Out of love for the truth and from a desire to elucidate it, I intend to correct a fallacy engrained in the minds of reactive stakeholders in our education system. Whenever students’ results are released, we are quick to acknowledge high-fliers and with the same zest, blame teachers whose students did not perform. This line of attack is misleadingly comforting to administrators and parents who hold themselves aloof from responsibility, and looking at it from a distance, judge with superb severity. Because educational quality is being measured by such a limiting yardstick, they are apt to be in error.
In all honesty, it is a teachers’ responsibility to ensure that authentic learning faithfully takes place. Daily, a teacher is expected to plan for the lessons, impart knowledge using various instructional techniques, evaluate learning and use data from the formative and summative assessments to construct further instructions and inform curriculum. Practically, a student spends most of his/her time with the teacher. It logically follows that a student’s performance has a direct link to what a teacher did or did not do. Even then, what can a teacher do with 50 plus students and 37 periods per week in a school with no textbooks or any other support resources? You must be completely out of your mind to judge Kigali Parents Primary School with the same lenses as a village school whose toilet is a bush and the library is a mango tree that ceases to exist during the rainy season!
That being said, I find it disgracefully unfair to judge a teacher’s worth from a three hour exam that a student sits at the end of three or six years of duteous teaching. The substantial size of the content domain that a national exam represents poses genuine difficulties even for the developers of such exams because if a test actually covered all the knowledge and skills in the domain, it would be far too long. While such exams create hard data that can show teachers where students need to improve their performance, they tend to measure information, aptitudes and skills that aren’t really indicative of a student’s understanding. While a learner needs a base of pure knowledge to understand a topic, focusing solely on that knowledge isn’t intellectually healthy in the long term.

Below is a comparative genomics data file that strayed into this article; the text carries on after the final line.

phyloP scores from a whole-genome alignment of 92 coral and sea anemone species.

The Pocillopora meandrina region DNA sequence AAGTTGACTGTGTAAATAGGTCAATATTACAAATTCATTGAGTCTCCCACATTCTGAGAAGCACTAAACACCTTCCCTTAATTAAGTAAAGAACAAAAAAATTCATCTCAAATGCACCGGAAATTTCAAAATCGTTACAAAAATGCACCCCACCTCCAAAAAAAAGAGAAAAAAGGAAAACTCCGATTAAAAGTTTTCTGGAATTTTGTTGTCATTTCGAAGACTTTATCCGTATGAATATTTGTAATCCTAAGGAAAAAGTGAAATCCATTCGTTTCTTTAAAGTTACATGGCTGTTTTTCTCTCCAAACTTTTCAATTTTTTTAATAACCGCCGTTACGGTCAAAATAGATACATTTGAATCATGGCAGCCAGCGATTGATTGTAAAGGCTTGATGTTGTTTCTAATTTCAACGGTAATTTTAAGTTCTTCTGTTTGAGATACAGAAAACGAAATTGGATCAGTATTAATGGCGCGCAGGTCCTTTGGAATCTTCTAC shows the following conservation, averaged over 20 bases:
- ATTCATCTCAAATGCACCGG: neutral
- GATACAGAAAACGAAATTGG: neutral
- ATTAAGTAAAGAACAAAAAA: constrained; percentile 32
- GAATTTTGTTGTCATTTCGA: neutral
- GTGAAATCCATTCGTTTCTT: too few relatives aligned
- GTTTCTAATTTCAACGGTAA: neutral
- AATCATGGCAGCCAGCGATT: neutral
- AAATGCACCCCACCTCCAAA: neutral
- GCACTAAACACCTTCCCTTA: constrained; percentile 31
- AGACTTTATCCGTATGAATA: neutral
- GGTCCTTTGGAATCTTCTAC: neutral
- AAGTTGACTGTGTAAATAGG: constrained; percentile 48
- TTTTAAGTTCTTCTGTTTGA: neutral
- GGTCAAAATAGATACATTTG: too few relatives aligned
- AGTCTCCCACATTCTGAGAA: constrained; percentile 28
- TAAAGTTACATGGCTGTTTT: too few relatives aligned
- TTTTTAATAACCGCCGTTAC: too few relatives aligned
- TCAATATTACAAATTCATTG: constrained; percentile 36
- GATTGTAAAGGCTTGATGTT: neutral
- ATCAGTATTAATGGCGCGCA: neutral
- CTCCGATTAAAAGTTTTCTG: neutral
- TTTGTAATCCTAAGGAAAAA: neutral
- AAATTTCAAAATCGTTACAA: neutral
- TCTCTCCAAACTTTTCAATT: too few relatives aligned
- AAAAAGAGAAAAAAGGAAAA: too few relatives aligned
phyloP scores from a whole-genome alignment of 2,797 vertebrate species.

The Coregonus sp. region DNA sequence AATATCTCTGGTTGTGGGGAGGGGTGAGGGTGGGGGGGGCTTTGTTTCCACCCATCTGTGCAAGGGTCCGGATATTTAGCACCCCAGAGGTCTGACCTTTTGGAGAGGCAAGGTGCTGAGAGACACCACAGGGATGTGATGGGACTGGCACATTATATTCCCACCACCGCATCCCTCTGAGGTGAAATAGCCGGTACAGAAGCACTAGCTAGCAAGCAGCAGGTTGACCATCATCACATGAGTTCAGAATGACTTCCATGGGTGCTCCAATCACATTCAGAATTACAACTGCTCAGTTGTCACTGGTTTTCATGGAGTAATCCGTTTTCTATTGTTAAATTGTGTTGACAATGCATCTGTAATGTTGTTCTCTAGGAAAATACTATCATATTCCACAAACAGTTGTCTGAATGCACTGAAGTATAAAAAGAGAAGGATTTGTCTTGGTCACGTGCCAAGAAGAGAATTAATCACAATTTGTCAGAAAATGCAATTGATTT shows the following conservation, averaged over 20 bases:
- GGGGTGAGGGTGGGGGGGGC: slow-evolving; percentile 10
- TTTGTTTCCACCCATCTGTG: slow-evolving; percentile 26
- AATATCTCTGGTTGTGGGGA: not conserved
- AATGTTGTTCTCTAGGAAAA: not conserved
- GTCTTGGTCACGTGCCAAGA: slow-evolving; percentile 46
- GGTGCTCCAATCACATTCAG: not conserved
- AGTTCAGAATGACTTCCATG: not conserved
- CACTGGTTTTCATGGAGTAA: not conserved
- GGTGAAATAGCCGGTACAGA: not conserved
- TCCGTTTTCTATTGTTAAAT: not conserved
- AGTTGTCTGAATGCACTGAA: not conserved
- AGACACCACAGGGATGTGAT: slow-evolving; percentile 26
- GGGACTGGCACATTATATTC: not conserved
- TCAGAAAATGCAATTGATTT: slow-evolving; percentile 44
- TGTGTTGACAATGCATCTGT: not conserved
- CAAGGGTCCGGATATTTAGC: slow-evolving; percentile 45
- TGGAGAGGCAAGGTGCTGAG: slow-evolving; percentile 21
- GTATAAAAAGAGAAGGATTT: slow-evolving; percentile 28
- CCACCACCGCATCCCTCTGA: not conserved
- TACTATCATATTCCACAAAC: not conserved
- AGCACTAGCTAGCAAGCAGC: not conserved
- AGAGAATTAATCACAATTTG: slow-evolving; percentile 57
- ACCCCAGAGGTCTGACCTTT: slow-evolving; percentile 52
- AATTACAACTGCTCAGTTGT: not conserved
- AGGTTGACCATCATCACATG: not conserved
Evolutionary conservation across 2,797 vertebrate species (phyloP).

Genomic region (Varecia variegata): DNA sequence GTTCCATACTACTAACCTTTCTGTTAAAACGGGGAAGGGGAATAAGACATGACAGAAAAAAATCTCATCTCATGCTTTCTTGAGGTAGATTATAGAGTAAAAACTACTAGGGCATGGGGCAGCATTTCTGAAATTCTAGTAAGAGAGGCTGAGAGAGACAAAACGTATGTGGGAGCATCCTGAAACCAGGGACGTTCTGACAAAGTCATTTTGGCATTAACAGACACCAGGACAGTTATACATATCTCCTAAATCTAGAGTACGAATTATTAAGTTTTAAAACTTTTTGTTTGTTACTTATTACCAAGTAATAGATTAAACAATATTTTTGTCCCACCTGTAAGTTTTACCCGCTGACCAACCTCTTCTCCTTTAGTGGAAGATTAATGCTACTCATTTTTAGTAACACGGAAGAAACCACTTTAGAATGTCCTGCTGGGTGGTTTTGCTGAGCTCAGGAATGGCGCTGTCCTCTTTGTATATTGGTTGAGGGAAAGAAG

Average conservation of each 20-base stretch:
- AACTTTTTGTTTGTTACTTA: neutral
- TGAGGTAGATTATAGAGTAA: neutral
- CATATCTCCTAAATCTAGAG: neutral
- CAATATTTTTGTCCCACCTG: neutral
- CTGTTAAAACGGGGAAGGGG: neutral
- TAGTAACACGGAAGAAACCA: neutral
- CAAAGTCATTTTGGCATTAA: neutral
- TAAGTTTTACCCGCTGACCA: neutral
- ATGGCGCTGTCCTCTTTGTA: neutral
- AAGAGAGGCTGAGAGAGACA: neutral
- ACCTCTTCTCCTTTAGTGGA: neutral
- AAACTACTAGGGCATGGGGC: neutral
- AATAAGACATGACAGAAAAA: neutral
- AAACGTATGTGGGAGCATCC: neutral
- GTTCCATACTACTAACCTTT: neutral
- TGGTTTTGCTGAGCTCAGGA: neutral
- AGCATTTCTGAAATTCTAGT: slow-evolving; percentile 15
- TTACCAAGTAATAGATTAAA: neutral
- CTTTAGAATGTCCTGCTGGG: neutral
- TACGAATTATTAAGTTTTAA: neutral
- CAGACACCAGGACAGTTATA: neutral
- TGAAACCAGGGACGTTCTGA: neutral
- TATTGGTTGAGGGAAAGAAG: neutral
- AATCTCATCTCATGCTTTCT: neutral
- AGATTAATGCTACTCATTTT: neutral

Secondly, it is not hard to prove by an assembly of facts that a lot of factors determine the results in spite of the teaching. The students’ physical, psychological and emotional wellbeing during the exam are critical. In fact, a study conducted by Belinda L. Needman (2004) on Academic Failure in Secondary School: The Inter-Related Role of Health Problems and Educational Context revealed that emotional distress leads to course failure at 66 per cent. What this implies is that majority of the students in the study confessed that they were more likely to miss school, to have trouble concentrating on schoolwork, and to feel disconnected from adults in school whenever they were emotionally stressed; this configuration of factors disrupted their school performance. Given the struggles adolescents must deal with, you will accept the commonality of this spectacle.
Do not get me wrong; the teaching of a nation’s children is far too important to be left unmonitored. But to evaluate educational quality by using one assessment instrument and heap all responsibility of passing it on the hands of a teacher is a subversion of good sense. There should be equal responsibility in the stakes. Parents should motivate and encourage their children just like administrators should provide needed resources and a conducive environment for learning. We must desist from the absurd arrogance and desire to pass on blame. Teachers can only do much.